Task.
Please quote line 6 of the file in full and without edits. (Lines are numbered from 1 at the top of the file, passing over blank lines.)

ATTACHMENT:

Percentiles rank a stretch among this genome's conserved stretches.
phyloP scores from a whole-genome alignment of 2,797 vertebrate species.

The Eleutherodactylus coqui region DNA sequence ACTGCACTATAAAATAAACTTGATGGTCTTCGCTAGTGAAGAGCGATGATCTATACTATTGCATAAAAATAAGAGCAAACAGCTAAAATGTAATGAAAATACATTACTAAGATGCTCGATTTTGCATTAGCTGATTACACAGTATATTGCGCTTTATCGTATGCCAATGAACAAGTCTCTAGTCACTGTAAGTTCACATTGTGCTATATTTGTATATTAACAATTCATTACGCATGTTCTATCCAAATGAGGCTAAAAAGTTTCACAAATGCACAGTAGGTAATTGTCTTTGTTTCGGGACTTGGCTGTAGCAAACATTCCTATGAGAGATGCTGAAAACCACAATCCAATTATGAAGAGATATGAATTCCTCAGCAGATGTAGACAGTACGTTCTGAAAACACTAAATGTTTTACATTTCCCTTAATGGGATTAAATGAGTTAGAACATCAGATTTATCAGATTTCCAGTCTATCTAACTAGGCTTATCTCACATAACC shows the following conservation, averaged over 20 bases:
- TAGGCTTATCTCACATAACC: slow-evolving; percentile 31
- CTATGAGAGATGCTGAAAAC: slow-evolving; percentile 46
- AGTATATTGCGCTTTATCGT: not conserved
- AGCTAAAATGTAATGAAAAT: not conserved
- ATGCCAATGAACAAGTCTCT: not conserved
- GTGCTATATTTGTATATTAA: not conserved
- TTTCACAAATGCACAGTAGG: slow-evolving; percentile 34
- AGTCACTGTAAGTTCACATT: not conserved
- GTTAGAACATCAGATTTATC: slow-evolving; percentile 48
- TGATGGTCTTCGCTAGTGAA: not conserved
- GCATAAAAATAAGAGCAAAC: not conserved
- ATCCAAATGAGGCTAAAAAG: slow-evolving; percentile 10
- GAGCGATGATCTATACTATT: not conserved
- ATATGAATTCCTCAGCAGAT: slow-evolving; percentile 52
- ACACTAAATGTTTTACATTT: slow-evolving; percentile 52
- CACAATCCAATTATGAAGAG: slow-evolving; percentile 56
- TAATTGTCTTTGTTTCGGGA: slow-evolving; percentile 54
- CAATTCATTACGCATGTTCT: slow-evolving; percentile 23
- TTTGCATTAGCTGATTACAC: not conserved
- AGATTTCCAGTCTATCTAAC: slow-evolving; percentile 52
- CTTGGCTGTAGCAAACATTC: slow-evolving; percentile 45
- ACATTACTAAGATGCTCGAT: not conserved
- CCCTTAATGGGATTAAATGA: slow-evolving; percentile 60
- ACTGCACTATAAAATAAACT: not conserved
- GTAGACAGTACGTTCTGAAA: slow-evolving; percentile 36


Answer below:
- AGTATATTGCGCTTTATCGT: not conserved